(Cross-posted from Mind the Brain)
Earlier this year, nominations opened for the Accelerating Science Awards Program (ASAP). Backed by major sponsors like Google, PLOS and the Wellcome Trust, and a number of other organisations, this award seeks to “build awareness and encourage the use of scientific research — published through Open Access — in transformative ways.” From their website:
The Accelerating Science Award Program (ASAP) recognizes individuals who have applied scientific research – published through Open Access – to innovate in any field and benefit society.
The list of finalists is impressive, as is the work they have been doing taking advantage of Open Access research results. I am sure the judges did not have an easy job. How does one choose the winners?
In the end, this has been the promise of Open Access: that once the information is put out there it will be used beyond its original purpose, in innovative ways. From the use of cell phone apps to help diagnose HIV in low income communities, to using mobile phones as microscopes in education, to helping cure malaria, the finalists are a group of people that the Open Access movement should feel proud of. They represent everything we believed that could be achieved when the barriers to access to scientific information were lowered to just access to the internet.
The finalists have exploited Open Access in a variety of ways, and I was pleased to see a few familiar names in the finalists list. I spoke to three of the finalists, and you can read what Mat Todd, Daniel Mietchen and Mark Costello had to say elsewhere.
One of the finalist is Mat Todd from University of Sydney, whose work I have stalked for a while now. Mat has been working on an open source approach to drug discovery for malaria. His approach goes against everything we are always told: that unless one patents one’s discovery there are no chances that the findings will be commercialised to market a pharmaceutical product. For those naysayers out there, take a second look here.
A different approach to fighting disease was led by Nikita Pant Pai, Caroline Vadnais, Roni Deli-Houssein and Sushmita Shivkumar tackling HIV. They developed a smartphone app to help circumvent the need to go to a clinic to get an HIV test avoiding the possible discrimination that may come with it. But with the ability to test for HIV with home testing, then what was needed was a way to provide people with the information and support that would normally be provided face to face. Smartphones are increasingly becoming a tool that healthcare is exploring and exploiting. The hope is that HIV infection rates could be reduced by diminishing the number of infected people that are unaware of their condition.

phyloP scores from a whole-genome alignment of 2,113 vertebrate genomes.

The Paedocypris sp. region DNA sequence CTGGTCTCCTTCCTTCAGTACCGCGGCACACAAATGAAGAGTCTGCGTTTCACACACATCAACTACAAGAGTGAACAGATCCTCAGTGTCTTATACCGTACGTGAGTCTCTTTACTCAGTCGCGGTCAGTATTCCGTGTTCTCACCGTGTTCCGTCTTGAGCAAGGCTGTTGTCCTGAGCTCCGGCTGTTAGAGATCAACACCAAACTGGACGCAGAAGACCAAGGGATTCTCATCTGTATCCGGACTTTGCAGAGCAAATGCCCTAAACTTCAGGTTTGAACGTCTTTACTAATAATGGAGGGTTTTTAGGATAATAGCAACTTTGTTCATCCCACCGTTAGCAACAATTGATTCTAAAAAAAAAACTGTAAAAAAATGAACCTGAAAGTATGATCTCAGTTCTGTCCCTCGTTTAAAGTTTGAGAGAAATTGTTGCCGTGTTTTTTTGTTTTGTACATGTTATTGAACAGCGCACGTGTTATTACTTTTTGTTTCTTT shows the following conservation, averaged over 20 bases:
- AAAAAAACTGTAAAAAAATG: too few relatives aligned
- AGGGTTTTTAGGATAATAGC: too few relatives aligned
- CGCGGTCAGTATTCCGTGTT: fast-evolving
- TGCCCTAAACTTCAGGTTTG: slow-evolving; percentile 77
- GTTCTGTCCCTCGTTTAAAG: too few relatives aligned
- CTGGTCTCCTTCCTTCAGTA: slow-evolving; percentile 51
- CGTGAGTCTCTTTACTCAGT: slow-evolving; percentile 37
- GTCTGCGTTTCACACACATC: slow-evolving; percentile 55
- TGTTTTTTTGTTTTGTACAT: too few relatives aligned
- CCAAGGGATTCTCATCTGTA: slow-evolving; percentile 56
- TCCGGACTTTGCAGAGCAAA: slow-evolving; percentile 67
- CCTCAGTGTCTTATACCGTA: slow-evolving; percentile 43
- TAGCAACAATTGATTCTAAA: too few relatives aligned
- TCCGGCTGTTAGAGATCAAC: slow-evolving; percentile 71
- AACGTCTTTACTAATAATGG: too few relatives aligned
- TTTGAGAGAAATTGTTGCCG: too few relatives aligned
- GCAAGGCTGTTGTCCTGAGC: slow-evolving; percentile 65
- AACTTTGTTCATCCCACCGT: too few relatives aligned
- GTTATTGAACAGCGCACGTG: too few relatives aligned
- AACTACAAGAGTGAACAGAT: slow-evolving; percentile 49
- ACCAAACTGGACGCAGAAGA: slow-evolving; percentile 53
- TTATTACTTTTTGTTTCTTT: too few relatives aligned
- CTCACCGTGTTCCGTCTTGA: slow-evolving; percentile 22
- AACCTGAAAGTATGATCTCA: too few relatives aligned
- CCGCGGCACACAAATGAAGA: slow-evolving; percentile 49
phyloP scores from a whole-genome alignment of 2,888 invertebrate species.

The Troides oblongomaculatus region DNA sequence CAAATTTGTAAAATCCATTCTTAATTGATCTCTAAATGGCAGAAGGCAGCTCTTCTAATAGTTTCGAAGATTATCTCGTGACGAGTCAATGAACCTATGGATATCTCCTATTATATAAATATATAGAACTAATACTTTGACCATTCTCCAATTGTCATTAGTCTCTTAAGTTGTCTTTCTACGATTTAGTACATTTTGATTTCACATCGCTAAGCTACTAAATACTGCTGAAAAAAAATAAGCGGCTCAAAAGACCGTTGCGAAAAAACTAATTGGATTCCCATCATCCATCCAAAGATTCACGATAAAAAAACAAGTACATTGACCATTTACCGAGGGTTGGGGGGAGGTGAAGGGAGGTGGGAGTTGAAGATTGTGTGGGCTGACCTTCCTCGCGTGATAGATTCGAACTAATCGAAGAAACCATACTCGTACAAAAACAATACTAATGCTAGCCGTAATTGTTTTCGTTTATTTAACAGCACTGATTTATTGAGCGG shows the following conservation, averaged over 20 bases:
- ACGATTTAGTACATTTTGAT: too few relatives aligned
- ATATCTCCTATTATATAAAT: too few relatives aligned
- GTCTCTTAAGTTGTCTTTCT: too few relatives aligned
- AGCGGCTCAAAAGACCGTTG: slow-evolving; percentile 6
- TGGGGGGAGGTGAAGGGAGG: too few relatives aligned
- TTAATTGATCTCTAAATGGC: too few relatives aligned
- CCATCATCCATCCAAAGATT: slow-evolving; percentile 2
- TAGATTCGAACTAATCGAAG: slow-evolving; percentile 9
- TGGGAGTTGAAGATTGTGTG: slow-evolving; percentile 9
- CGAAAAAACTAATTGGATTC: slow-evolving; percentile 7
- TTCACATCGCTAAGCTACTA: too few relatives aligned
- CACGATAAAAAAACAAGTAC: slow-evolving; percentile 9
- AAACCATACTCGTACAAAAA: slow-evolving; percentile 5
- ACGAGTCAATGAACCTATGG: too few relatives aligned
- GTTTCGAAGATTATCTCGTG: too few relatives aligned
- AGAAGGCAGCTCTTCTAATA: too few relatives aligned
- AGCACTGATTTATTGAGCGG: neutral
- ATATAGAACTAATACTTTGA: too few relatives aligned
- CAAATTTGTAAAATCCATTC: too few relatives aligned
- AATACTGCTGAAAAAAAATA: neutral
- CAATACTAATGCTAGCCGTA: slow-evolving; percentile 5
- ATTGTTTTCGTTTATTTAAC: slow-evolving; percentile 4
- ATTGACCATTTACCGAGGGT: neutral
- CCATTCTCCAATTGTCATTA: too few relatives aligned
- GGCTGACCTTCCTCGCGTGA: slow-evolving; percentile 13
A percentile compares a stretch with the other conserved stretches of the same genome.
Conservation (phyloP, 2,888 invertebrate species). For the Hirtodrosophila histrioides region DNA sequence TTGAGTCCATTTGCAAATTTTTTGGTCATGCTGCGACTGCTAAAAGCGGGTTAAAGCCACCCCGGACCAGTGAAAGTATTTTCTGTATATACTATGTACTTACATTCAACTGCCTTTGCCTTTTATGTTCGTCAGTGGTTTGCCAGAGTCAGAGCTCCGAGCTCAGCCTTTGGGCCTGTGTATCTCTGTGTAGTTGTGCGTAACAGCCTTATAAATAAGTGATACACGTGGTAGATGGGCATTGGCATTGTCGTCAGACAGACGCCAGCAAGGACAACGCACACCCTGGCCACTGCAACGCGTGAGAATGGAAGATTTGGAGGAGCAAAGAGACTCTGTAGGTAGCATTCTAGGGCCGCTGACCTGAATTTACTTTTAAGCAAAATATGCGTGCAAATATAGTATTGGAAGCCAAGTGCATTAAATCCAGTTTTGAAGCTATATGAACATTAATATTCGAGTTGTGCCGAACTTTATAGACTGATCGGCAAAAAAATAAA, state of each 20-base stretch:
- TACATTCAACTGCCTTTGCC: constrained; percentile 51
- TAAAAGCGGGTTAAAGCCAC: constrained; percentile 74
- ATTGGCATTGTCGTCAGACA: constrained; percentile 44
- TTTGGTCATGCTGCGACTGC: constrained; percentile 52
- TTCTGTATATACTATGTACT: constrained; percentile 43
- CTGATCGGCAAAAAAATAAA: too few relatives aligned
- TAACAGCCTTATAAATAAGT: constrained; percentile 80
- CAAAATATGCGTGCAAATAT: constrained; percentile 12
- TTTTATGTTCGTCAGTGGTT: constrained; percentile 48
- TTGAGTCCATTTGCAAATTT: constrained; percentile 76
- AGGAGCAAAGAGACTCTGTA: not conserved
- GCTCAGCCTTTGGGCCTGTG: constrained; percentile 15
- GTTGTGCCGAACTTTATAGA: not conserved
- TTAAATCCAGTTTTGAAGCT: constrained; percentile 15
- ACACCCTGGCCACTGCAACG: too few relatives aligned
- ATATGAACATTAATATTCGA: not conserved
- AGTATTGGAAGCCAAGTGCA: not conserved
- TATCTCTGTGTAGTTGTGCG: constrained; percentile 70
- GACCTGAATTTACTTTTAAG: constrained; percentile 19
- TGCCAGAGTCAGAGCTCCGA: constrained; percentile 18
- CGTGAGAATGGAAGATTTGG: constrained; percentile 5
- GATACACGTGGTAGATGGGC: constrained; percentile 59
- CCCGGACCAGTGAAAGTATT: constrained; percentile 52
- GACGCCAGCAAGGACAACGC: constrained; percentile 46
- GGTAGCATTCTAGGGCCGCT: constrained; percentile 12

What happens when different researchers from different parts of the world use different names for the same species? This is an issue that Mark Costello came across – and decided to do something about it. What he did was become part of the WoRMS project – a database that collects the knowledge of individual species. The site receives about 90,000 visitors per month. The data in the WoRMS database is curated and available under CC-BY. You can read more about Mark Costello here.
We’ve all heard about ecotourism. For it to work, it needs to go hand in hand with conservation. But how do you calculate the value (in terms of revenue) that you can put on a species based on ecotourism? This is what Ralf Buckley, Guy Castley, Clare Morrison, Alexa Mossaz, Fernanda de Vasconcellos Pegas, Clay Alan Simpkins and Rochelle Steven decided to calculate. Using data that was freely available they were able to calculate to what extent the populations of threatened species were dependent on money that came from ecotourism. This provides local organisations the information they need to meet their conservation targets within a viable revenue model.
Many research papers are rich in multimedia – but many times these multimedia files are published in the “supplementary” section of the article (yes – that part that we don’t tend to pay much attention to!). These multimedia files, when published under open access, offer the opportunity to exploit them in broader contexts, such as to illustrate Wikipedia pages. That is what Daniel Mietchen, Raphael Wimmer and Nils Dagsson Moskopp set out to do. They created a bot called Open Access Media Importer (OAMI) that harvests the multimedia files from articles in PubMed Central. The bot also uploaded these files to Wikimedia Commons, where they now illustrate more than 135 Wikipedia pages. You can read more about it here.
Saber Iftekhar Khan, Eva Schmid and Oliver Hoeller were nominated for developing a low weight microscope that uses the camera of a smartphone. The microscope is relatively small, and many of its parts are printed on a 3D printer. For teaching purposes it has two advantages. Firstly, it is mobile, which means that you can go hiking with your class and discover the world that lives beyond your eyesight. Secondly, because the image of the specimen is seen through the camera function on your phone or ipod, several students can look at an image at the same time, which, as anyone who teaches knows, is a major plus. To do this with standard microscopes would cost a lot of money in specialised cameras and monitors. Being able to do this at a relative low cost can provide students with a way of engaging with science that may be completely different from what they were offered before.
Three top awards will be announced at the beginning of Open Access Week on October 21st. Good luck to all!